I had the opportunity last week to speak at a Seattle Tech Startups meetup. The topic of the meeting was: “Where’s the Money in 2010?”, and I put together some slides describing how Founders’ Co-op is thinking about the early-stage landscape here in the Pacific Northwest.
John Cook, a friend and local tech journalist, was in attendance that night, and when I saw the headline of the article he posted the next day I knew I was in for it. The headline read, “Venture capital business faces ‘terminal misalignment of goals’“, and it was a more-or-less direct quote from my talk. Later that day Andy forwarded me a very short email from a mutual VC friend. It included a link to the article and the phrase, “Boy – y’all have some pretty extreme sound bites going around up in Seattle!“
For the record, I *do* believe the goals and incentives of large institutional venture capital firms – those with billions of dollars under management – are hopelessly at odds with those of early-stage web entrepreneurs. And I’m hardly alone in this view (the slide in question included supporting quotes from Bill Burnham and Mike Arrington, two much more widely-read and respected voices on early-stage tech investing than I’ll ever be). But the VC landscape is not a monolith – although mega-funds like Kleiner and Sequoia are technically in the same business as Union Square, Foundry or True Ventures, their strategy, approach and fundamental economics are wildly different.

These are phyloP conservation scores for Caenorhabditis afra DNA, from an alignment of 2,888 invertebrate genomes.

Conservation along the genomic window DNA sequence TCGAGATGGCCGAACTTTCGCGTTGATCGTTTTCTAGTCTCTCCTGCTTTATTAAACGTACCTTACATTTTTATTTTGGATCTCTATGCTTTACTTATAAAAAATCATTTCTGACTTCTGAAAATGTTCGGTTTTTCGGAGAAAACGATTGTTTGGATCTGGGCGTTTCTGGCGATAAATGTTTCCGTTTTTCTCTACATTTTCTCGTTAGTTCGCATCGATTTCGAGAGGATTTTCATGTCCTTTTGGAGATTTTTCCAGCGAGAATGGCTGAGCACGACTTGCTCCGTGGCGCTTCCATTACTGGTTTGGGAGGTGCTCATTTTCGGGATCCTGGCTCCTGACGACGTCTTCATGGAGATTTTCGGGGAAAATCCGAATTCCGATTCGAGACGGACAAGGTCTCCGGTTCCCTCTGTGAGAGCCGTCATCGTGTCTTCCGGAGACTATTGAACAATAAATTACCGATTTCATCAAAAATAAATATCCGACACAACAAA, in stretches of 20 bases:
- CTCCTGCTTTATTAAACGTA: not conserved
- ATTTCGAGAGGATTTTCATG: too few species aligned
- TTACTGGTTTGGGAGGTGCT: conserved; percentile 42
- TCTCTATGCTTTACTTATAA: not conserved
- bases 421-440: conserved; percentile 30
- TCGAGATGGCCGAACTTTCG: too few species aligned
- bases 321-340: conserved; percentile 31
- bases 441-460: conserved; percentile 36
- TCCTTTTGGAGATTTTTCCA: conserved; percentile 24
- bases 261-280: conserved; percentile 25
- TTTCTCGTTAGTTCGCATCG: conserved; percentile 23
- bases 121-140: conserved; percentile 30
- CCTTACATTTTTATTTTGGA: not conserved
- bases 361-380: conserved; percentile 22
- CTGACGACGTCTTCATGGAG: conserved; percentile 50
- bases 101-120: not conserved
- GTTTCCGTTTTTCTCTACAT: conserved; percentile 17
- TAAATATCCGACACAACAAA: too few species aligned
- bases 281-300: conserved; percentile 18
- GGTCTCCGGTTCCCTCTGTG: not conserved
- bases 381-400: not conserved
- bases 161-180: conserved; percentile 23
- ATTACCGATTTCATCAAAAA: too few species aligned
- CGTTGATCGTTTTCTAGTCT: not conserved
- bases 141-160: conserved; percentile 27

There are more threads here than I can unravel in a single blog post, but this topic is fundamental to what Andy and I are up to at Founders’ Co-op, so it won’t be the last time I write about it. As briefly as possible, the thesis we’re working with looks something like this:
- Thanks to open source tools and cloud-based services, the capital required to start a web software company has plummeted (and continues to fall).
- At the same time – thanks to Web 1.0 fund returns and the “Swensenification” of institutional asset allocation, the capital allocated to large VC funds has grown dramatically.
- While the latter trend appears to be reversing itself somewhat, VC funds are long-lived animals, and it will take years for that capital oversupply to work itself out.
- Because even large funds are run by relatively small teams, they *have* to put big chunks of capital to work (e.g., $10-$20MM per company) to correctly balance the allocation of partner time to committed capital.
The conditions above have left a huge hole in the funding marketplace for early stage web software companies. Smaller existing funds and a host of new funds have popped up to fill this gap – including the firms I mentioned above and many other besides. There isn’t (yet) a clean categorization for these new investment pools – we’re all still lumped together with the big firms as “Venture Capital” – but there is a significant difference in focus and intent, and I think the category merits its own label. Any suggestions?